Current measurement unexpected 50mA baseline

I recently started using the otii and I use it a lot, it gives me great insight in the current consumption of my electronics.

I have a problem with measuring the current from a battery powered wireless device that has an onboard booster (MAX17224ELT+) to boost the voltage from 2xAA alkaline (2-3V) to 3.3V. Sometimes, 1 out of 5-10 times, when I turn on the power switch of the otii (set to 3.0V and 2A over current protection) the current immediately starts with a baseline of 50mA and on top of that is the normal current current profile of the device (MCU). The otii is powered from a benchtop power supply (7V 3A) on the DC barrel jack on the back side. When I power my device directly from the benchtop power supply, I don’t get the 50mA baseline current. I am not sure where exactly is the problem. I can hardly believe it’s the microcontroller or other circuits on my board. I suspect the booster is the problem but only when connected to the otii. Inrush current is less than 180mA.

Have you seen similar problems before? Could it be series resistance in the power supply of the otii? Or maybe some interaction between otii power supply and my booster? Does the otii have a switching power supply? Or an LDO? Can I see the power supply circuit? Should I use thicker or more solid power supplies cables? Should I add filters or a LDO to the otii power supply?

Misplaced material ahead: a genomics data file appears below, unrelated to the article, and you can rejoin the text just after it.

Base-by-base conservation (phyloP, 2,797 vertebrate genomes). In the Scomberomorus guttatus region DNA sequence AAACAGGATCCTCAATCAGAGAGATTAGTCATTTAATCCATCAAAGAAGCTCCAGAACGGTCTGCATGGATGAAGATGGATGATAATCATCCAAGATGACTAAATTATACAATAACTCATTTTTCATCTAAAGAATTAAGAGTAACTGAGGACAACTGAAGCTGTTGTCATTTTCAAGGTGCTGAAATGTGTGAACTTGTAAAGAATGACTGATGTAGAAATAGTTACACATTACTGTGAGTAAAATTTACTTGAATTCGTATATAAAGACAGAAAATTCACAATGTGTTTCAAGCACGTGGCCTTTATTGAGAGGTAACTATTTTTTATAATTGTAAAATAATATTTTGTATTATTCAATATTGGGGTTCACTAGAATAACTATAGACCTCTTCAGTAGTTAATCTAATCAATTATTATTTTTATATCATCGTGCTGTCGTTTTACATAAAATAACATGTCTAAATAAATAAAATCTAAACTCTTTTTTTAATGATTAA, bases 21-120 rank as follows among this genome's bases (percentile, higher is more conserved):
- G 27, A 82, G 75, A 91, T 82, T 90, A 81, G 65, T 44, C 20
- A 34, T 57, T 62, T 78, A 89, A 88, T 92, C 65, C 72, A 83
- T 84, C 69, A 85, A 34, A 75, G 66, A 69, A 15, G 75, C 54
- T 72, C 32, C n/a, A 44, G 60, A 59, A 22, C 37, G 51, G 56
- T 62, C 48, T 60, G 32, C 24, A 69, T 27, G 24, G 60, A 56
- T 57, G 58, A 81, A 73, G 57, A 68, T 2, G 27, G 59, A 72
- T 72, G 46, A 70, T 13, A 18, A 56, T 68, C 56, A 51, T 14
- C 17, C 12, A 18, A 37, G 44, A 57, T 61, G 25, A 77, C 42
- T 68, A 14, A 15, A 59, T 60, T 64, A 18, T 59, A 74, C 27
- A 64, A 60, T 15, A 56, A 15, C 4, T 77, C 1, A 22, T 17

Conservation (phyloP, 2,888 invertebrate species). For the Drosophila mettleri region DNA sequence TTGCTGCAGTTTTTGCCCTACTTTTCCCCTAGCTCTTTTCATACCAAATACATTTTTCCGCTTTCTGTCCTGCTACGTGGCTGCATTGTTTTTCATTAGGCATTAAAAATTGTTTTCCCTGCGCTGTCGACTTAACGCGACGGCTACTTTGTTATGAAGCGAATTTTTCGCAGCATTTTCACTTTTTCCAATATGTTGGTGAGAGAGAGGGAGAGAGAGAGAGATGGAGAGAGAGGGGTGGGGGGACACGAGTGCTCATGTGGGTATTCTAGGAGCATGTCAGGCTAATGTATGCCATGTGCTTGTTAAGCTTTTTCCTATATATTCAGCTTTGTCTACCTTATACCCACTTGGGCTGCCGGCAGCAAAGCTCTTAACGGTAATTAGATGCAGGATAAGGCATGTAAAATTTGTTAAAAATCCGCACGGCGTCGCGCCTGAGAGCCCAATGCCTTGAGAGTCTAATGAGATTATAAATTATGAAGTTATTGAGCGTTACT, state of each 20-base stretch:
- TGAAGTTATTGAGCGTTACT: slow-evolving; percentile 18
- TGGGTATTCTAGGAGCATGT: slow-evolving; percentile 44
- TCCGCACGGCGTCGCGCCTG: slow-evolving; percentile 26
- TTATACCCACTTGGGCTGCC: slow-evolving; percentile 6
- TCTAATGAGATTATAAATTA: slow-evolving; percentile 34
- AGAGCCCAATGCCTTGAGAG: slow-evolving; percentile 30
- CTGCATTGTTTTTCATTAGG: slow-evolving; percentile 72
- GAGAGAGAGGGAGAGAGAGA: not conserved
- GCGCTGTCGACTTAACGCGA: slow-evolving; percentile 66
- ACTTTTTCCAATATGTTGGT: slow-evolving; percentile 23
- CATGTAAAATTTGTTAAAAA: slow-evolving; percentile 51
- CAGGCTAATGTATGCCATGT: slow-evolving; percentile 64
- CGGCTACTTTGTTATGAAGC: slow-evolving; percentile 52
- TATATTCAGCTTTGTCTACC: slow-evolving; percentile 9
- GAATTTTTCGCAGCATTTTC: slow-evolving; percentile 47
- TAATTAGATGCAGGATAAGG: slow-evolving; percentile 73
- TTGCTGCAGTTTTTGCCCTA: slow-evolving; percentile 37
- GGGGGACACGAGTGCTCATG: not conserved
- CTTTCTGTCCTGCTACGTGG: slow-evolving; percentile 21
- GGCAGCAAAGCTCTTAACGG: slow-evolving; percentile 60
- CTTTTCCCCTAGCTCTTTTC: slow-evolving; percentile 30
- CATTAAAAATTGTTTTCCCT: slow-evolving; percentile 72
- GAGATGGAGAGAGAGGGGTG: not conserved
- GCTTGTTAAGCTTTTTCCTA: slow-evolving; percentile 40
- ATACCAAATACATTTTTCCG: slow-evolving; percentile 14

Could you attach a recording when this behaviour occurs and one when it doesn’t?
This would help a lot in trying to understand what is happening.

Best regards,

[SOLVED] The problem is not the Otii because it also happens when I supply my device directly from a benchtop power supply. Thanks

Hi Bjorn,
First I thought the problem was with the otii. Then I found out I have the same problem when the device is pwoered from external power supply. Then I thought I had found a workable solution, I added a large capacitor to the booster input. That was when it was powered from benchtop power supply. But now I powered it from the otii and I see the problem again. So I think the problem could be related to the power supply wiring. Maybe inrush current, series resistance and cables inductance causes the booster to go crazy. Do you have any thoughts? Have you seen anything like this before?

Sounds like an instability issue.
Put a scope on the input and output. Use low impedance probing techniques (i.e. the little spring GND thing that came with the scope probes). Once you can see what the input and output is doing, you should be able to address the issues you are seeing.
Its most likely Cin or Cout and/or layout…